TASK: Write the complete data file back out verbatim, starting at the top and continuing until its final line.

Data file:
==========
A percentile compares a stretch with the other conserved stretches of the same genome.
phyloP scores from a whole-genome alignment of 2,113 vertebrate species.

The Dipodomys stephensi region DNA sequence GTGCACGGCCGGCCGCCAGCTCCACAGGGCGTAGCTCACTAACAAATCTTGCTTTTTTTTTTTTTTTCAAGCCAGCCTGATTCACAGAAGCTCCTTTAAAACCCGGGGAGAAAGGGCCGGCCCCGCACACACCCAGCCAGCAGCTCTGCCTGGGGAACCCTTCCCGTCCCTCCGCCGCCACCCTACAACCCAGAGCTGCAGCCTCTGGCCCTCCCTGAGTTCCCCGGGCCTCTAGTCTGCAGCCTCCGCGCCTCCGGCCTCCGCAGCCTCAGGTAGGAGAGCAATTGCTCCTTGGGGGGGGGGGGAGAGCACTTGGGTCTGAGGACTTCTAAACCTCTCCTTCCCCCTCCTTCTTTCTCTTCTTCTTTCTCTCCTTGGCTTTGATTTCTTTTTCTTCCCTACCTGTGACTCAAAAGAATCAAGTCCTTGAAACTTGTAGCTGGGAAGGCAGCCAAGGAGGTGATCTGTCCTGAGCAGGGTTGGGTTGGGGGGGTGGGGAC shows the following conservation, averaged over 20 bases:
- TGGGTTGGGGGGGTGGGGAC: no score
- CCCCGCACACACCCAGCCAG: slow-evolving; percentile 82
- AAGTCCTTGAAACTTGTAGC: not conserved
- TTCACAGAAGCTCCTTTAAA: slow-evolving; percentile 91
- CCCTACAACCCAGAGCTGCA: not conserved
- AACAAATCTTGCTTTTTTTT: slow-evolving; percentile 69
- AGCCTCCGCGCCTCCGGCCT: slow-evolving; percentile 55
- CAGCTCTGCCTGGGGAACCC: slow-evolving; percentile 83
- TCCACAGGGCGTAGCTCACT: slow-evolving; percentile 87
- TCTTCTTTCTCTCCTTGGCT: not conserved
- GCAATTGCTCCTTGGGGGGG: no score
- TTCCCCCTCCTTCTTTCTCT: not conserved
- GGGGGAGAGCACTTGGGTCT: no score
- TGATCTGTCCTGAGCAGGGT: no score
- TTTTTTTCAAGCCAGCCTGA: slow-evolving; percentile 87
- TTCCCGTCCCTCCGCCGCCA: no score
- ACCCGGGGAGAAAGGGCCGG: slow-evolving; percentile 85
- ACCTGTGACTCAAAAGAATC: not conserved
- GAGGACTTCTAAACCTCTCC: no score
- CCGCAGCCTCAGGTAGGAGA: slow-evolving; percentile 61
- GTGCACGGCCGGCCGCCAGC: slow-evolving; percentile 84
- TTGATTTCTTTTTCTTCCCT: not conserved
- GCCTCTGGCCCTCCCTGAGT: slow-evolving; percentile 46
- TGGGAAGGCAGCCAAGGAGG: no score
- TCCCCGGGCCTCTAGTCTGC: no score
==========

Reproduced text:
A percentile compares a stretch with the other conserved stretches of the same genome.
phyloP scores from a whole-genome alignment of 2,113 vertebrate species.

The Dipodomys stephensi region DNA sequence GTGCACGGCCGGCCGCCAGCTCCACAGGGCGTAGCTCACTAACAAATCTTGCTTTTTTTTTTTTTTTCAAGCCAGCCTGATTCACAGAAGCTCCTTTAAAACCCGGGGAGAAAGGGCCGGCCCCGCACACACCCAGCCAGCAGCTCTGCCTGGGGAACCCTTCCCGTCCCTCCGCCGCCACCCTACAACCCAGAGCTGCAGCCTCTGGCCCTCCCTGAGTTCCCCGGGCCTCTAGTCTGCAGCCTCCGCGCCTCCGGCCTCCGCAGCCTCAGGTAGGAGAGCAATTGCTCCTTGGGGGGGGGGGGAGAGCACTTGGGTCTGAGGACTTCTAAACCTCTCCTTCCCCCTCCTTCTTTCTCTTCTTCTTTCTCTCCTTGGCTTTGATTTCTTTTTCTTCCCTACCTGTGACTCAAAAGAATCAAGTCCTTGAAACTTGTAGCTGGGAAGGCAGCCAAGGAGGTGATCTGTCCTGAGCAGGGTTGGGTTGGGGGGGTGGGGAC shows the following conservation, averaged over 20 bases:
- TGGGTTGGGGGGGTGGGGAC: no score
- CCCCGCACACACCCAGCCAG: slow-evolving; percentile 82
- AAGTCCTTGAAACTTGTAGC: not conserved
- TTCACAGAAGCTCCTTTAAA: slow-evolving; percentile 91
- CCCTACAACCCAGAGCTGCA: not conserved
- AACAAATCTTGCTTTTTTTT: slow-evolving; percentile 69
- AGCCTCCGCGCCTCCGGCCT: slow-evolving; percentile 55
- CAGCTCTGCCTGGGGAACCC: slow-evolving; percentile 83
- TCCACAGGGCGTAGCTCACT: slow-evolving; percentile 87
- TCTTCTTTCTCTCCTTGGCT: not conserved
- GCAATTGCTCCTTGGGGGGG: no score
- TTCCCCCTCCTTCTTTCTCT: not conserved
- GGGGGAGAGCACTTGGGTCT: no score
- TGATCTGTCCTGAGCAGGGT: no score
- TTTTTTTCAAGCCAGCCTGA: slow-evolving; percentile 87
- TTCCCGTCCCTCCGCCGCCA: no score
- ACCCGGGGAGAAAGGGCCGG: slow-evolving; percentile 85
- ACCTGTGACTCAAAAGAATC: not conserved
- GAGGACTTCTAAACCTCTCC: no score
- CCGCAGCCTCAGGTAGGAGA: slow-evolving; percentile 61
- GTGCACGGCCGGCCGCCAGC: slow-evolving; percentile 84
- TTGATTTCTTTTTCTTCCCT: not conserved
- GCCTCTGGCCCTCCCTGAGT: slow-evolving; percentile 46
- TGGGAAGGCAGCCAAGGAGG: no score
- TCCCCGGGCCTCTAGTCTGC: no score